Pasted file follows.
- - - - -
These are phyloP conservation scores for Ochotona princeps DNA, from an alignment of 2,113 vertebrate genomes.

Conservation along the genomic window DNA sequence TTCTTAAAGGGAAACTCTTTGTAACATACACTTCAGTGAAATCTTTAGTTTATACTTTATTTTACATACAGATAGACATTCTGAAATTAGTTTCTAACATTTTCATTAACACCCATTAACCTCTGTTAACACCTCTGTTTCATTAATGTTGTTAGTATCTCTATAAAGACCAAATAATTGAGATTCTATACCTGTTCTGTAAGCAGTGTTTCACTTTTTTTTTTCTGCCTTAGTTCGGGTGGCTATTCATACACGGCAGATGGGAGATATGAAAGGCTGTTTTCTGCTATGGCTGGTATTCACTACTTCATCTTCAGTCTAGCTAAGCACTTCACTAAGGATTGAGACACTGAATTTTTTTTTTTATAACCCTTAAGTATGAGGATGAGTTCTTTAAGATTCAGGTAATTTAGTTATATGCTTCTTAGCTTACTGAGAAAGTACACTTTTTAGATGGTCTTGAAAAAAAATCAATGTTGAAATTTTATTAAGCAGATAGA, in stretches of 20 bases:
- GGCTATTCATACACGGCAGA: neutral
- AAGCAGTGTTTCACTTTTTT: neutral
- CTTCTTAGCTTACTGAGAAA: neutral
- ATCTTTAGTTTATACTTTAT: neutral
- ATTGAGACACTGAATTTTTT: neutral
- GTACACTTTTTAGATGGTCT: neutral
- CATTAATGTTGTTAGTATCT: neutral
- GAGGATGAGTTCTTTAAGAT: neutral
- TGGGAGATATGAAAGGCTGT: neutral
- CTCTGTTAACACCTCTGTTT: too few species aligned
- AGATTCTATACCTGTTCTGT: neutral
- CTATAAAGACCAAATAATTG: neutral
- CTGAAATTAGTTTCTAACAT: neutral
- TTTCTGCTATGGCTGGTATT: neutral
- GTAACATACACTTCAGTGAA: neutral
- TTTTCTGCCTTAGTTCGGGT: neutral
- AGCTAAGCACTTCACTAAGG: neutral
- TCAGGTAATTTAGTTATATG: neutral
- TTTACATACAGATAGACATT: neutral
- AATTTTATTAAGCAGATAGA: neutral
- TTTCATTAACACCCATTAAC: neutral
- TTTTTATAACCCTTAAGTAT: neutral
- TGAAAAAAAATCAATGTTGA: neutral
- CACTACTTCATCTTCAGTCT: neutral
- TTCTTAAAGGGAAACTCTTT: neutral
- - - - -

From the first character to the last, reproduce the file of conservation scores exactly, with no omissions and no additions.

These are phyloP conservation scores for Ochotona princeps DNA, from an alignment of 2,113 vertebrate genomes.

Conservation along the genomic window DNA sequence TTCTTAAAGGGAAACTCTTTGTAACATACACTTCAGTGAAATCTTTAGTTTATACTTTATTTTACATACAGATAGACATTCTGAAATTAGTTTCTAACATTTTCATTAACACCCATTAACCTCTGTTAACACCTCTGTTTCATTAATGTTGTTAGTATCTCTATAAAGACCAAATAATTGAGATTCTATACCTGTTCTGTAAGCAGTGTTTCACTTTTTTTTTTCTGCCTTAGTTCGGGTGGCTATTCATACACGGCAGATGGGAGATATGAAAGGCTGTTTTCTGCTATGGCTGGTATTCACTACTTCATCTTCAGTCTAGCTAAGCACTTCACTAAGGATTGAGACACTGAATTTTTTTTTTTATAACCCTTAAGTATGAGGATGAGTTCTTTAAGATTCAGGTAATTTAGTTATATGCTTCTTAGCTTACTGAGAAAGTACACTTTTTAGATGGTCTTGAAAAAAAATCAATGTTGAAATTTTATTAAGCAGATAGA, in stretches of 20 bases:
- GGCTATTCATACACGGCAGA: neutral
- AAGCAGTGTTTCACTTTTTT: neutral
- CTTCTTAGCTTACTGAGAAA: neutral
- ATCTTTAGTTTATACTTTAT: neutral
- ATTGAGACACTGAATTTTTT: neutral
- GTACACTTTTTAGATGGTCT: neutral
- CATTAATGTTGTTAGTATCT: neutral
- GAGGATGAGTTCTTTAAGAT: neutral
- TGGGAGATATGAAAGGCTGT: neutral
- CTCTGTTAACACCTCTGTTT: too few species aligned
- AGATTCTATACCTGTTCTGT: neutral
- CTATAAAGACCAAATAATTG: neutral
- CTGAAATTAGTTTCTAACAT: neutral
- TTTCTGCTATGGCTGGTATT: neutral
- GTAACATACACTTCAGTGAA: neutral
- TTTTCTGCCTTAGTTCGGGT: neutral
- AGCTAAGCACTTCACTAAGG: neutral
- TCAGGTAATTTAGTTATATG: neutral
- TTTACATACAGATAGACATT: neutral
- AATTTTATTAAGCAGATAGA: neutral
- TTTCATTAACACCCATTAAC: neutral
- TTTTTATAACCCTTAAGTAT: neutral
- TGAAAAAAAATCAATGTTGA: neutral
- CACTACTTCATCTTCAGTCT: neutral
- TTCTTAAAGGGAAACTCTTT: neutral